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Mathematics - 07.03.2017
Infertility tied to relationship disruption in Ghana
Infertility tied to relationship disruption in Ghana
Infertility is taking its toll on relationships in Ghana. New research shows Ghanaian women who have problems conceiving are more likely to experience relationship breakdown. The first long-term study of its kind, carried out by Dr Jasmine Fledderjohann, of Lancaster University, focused on information from 1,364 women.

Mathematics - Civil Engineering - 06.03.2017
Ride-sharing study findings are scalable to different cities
A still image taken from a video available at hubcab.com showing a map of Manhattan (upper left), with the yellow lines indicating taxi trips. Where lines intersect indicates sharing opportunities. Three years ago, Steven Strogatz, the Jacob Gould Schurman Professor of Applied Mathematics and Stephen H. Weiss Presidential Fellow, helped a group from the Massachusetts Institute of Technology identify the 'shareability' of cab service in New York City.

Mathematics - 27.02.2017
Who can find the fish that makes the best sound?
Who can find the fish that makes the best sound?
Using new computer algorithms, it is possible to adjust specific properties of three-dimensional objects, such as the sounds they produce or how stable they are. The thickness of a piece of metal made into different animal shapes - including a giraffe and a fish - is adjusted by using a computer algorithm in such a way that a specific sound spectrum is exhibited when the objects are struck.

Mathematics - 21.02.2017
Maths and maps make you nervous’ It could be in your genes
Our genes play a significant role in how anxious we feel when faced with spatial and mathematical tasks, such as reading a map or solving a geometry problem, according to a new study by researchers from King's College London. Spatial skills are important in everyday life, from navigation to assembling flat-pack furniture, and have also been linked to success in the STEM (Science, Technology, Engineering and Mathematics) professions.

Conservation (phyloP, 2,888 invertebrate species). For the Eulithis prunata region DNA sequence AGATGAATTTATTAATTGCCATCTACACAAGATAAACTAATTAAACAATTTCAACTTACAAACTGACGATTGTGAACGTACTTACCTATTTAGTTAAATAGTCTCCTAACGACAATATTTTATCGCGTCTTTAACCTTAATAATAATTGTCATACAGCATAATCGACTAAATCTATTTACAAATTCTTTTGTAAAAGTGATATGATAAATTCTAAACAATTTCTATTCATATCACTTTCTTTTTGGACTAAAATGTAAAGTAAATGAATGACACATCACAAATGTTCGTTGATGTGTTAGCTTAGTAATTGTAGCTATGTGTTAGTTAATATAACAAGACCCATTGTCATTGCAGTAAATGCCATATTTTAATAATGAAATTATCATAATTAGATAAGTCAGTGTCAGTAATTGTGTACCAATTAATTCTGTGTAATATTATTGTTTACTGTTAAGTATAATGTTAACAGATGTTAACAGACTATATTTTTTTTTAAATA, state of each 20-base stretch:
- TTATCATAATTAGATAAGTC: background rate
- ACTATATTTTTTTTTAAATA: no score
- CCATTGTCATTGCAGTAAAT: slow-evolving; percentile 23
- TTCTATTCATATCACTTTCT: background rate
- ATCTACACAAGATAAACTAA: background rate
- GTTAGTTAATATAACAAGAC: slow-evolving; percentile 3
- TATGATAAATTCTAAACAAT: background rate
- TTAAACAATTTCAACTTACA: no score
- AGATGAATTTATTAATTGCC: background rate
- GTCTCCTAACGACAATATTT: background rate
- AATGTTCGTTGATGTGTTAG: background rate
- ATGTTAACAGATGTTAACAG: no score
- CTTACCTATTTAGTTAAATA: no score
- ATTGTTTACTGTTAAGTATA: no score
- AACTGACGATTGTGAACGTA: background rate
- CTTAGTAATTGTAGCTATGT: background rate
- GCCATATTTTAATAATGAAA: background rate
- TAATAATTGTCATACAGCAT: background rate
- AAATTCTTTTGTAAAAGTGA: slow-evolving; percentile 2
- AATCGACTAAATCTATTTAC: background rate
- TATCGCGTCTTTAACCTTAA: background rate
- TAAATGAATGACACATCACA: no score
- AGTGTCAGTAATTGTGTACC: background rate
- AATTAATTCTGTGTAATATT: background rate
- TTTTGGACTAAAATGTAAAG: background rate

Life Sciences - Mathematics - 20.02.2017
Computational Biologist Part of All-Star Alzheimer’s Collaboration
Two-year project aims to translate genetic findings into therapies Andreas Pfenning , assistant professor in Carnegie Mellon University's Computational Biology Department, is part of an all-star research team that aims to find new ways to translate genetic findings into new therapies for Alzheimer's disease.

Physics - Mathematics - 10.02.2017
Taming complexity
Taming complexity
Quantum systems consisting of many particles are a major challenge for physicists, since their behaviour can be determined only with immense computational power. ETH physicists have now discovered an elegant way to simplify the problem. Classical physics offers a relatively easy approach to describing how objects move in our everyday world.

Mathematics - Computer Science - 01.02.2017
Center for Motion Research Begins Work at Universität Heidelberg
In addition to the mathematical and methodological foundations of motion studies, research at the Heidelberg Center for Motion Research will also include the connection between movement, the psyche, cognition and the body. With the support of the Carl Zeiss Foundation, an interdisciplinary center for motion research took up its work at Heidelberg University on 1 February of this year.

Mathematics - 11.01.2017
Young people could be limiting future salaries by dismissing A-level maths
England has one of the lowest levels of post-16 mathematics engagement among developed countries, according to international comparisons. This is despite the fact that mathematics qualifications such as A-level maths are linked to higher salaries, as reported in new research. In 2011 the Secretary of State for Education called for the 'vast majority' of young people to be studying mathematics up to 18 by the end of the decade.

History / Archeology - Mathematics - 09.01.2017
What did Big Data find when it analysed 150 years of British history?
What did Big Data find when it analysed 150 years of British history?
What could be learnt about the world if you could read the news from over 100 local newspapers for a period of 150 years' This is what a team of Artificial Intelligence (AI) researchers from the University of Bristol have done, together with a social scientist and a historian, who had access to 150 years of British regional newspapers.

Mathematics - Chemistry - 06.01.2017
Researchers design one of the strongest, lightest materials known
Researchers design one of the strongest, lightest materials known
A team of researchers at MIT has designed one of the strongest lightweight materials known, by compressing and fusing flakes of graphene, a two-dimensional form of carbon. The new material, a sponge-like configuration with a density of just 5 percent, can have a strength 10 times that of steel. In its two-dimensional form, graphene is thought to be the strongest of all known materials.

Environment - Mathematics - 04.01.2017
Large-scale tornado outbreaks increasing in frequency, study finds